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One googling leads to another.  I’ll close with a video from The Sustainable Region TV program of Vancouver, a place known for its clear skies (and a looming Olympics).    Pbea

Mile Markers on the Marine Highway

In Intermodal, Marine Highway, Surface Transportation Policy on December 18, 2009 at 12:42 pm

Since the notion of American marine highways helping to mitigate landside congestion took root early this decade–along with the call for Federal policy and program–voices have been heard to ask, “so, where is it?”   “What happened to those promised new short sea services?”  Why isn’t [big box retailer] using coastal shipping?

Cynics who habitually dismiss the competitiveness of U.S. flag shipping eagerly seize opportunity to validate their view.  Observers see their doubts re-enforced or just wonder if there is any there there.

Meanwhile, advocates are impatient for government to concur with the public benefits rationale by enacting major policy directives and funding game changing projects.  (There is also the understandable impatience of entrepreneurial risk takers whose initiatives could use a short term assist to help establish themselves in the market.)

I count among those seeking a decisive boost for new marine highway operations.  But expectations are tempered by the Washington experience.  To keep our sanity folks here learn to tolerate the tortoise pace of policy-craft.   We look for the smallish increments that represent progress, even as we look to accomplish greater things farther down the road.

So what  progress has been made?

Those are the highlights, added to by various research papers and reports.  It is worth noting that the above achievements are not the result of a well-funded, cohesive effort by a powerful maritime industry lobby.  (Indeed, one might argue that none of those modifiers apply, especially when compared to other transportation sectors.)  They largely were achieved by decision-makers coming to recognize the inherent advantages of domestic marine transportation, and with the encouragement of various labor, port, public agency and private sector advocates (as well as the Coastwise Coalition that I chair) who have validated that policy direction.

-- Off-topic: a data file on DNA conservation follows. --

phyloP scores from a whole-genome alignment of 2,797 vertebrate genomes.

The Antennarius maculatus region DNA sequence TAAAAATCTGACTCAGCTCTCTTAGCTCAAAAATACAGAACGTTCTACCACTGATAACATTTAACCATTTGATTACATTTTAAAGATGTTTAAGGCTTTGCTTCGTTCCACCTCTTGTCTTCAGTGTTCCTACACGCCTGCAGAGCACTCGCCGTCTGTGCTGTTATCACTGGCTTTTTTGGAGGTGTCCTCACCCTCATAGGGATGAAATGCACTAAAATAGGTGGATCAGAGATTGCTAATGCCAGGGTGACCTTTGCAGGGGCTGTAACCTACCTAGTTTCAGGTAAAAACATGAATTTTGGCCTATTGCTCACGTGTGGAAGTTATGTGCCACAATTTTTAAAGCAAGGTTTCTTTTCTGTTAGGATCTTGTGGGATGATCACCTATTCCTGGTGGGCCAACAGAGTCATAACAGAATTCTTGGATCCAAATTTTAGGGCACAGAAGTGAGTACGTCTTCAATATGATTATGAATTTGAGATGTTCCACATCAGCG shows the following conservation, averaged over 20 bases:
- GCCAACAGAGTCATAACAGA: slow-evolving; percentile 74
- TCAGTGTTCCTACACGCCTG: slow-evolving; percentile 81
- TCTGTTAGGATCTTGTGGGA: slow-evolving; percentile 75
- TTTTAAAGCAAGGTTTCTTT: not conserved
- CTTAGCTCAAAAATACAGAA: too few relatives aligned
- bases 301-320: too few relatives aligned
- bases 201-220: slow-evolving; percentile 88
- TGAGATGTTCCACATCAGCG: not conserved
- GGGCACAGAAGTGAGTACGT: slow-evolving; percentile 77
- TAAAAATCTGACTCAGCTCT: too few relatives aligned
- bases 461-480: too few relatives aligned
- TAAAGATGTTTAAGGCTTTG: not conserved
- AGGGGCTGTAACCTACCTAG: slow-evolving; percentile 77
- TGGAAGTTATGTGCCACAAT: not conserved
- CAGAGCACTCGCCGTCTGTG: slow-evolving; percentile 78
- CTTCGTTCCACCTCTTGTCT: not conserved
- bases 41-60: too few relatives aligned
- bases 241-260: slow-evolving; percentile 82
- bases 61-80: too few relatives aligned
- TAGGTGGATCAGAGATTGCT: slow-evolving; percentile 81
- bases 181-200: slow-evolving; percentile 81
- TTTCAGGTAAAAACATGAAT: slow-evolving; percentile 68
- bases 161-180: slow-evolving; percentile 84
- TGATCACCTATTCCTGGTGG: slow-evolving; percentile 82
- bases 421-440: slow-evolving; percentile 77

So what progress will we see in the coming year or two?

  • USDOT will announce the multimodal TIGER grants and we will learn if applicants whose projects would enhance new AMH services–such as Eco Transport (CA) and SeaBridge Freight (TX/FL)–are among the awardees.
  • MARAD will issue a final rule for the SST/AMH  program, designate AMH coastal and inland corridors, and call for projects.
  • USDOT will report to Congress on hindrances to AMH development and make recommendations, some of which may resemble recommendations made to the Secretary in 2009 by the Marine Transportation System National Advisory Council.
  • MARAD will issue a rule for the new grants program and, with the cooperation of the Secretary, will make every effort to award grants by October 2010.
  • President Obama’s FY 2011 budget will include a specific funding request for SST grants.
  • Congress will act on the legislation to exempt from the Harbor Maintenance Tax non-bulk cargo that moves between US ports and among Great Lakes ports.
  • Congress will consider new surface transportation policy that to some extent will recognize how AMH routes can benefit traditional users of congested land routes.

That’s what I see happening.    Pbea

Rail + Road + Water = Surface Freight System

In Efficiency, Intermodal, Surface Transportation Policy on December 1, 2009 at 1:32 pm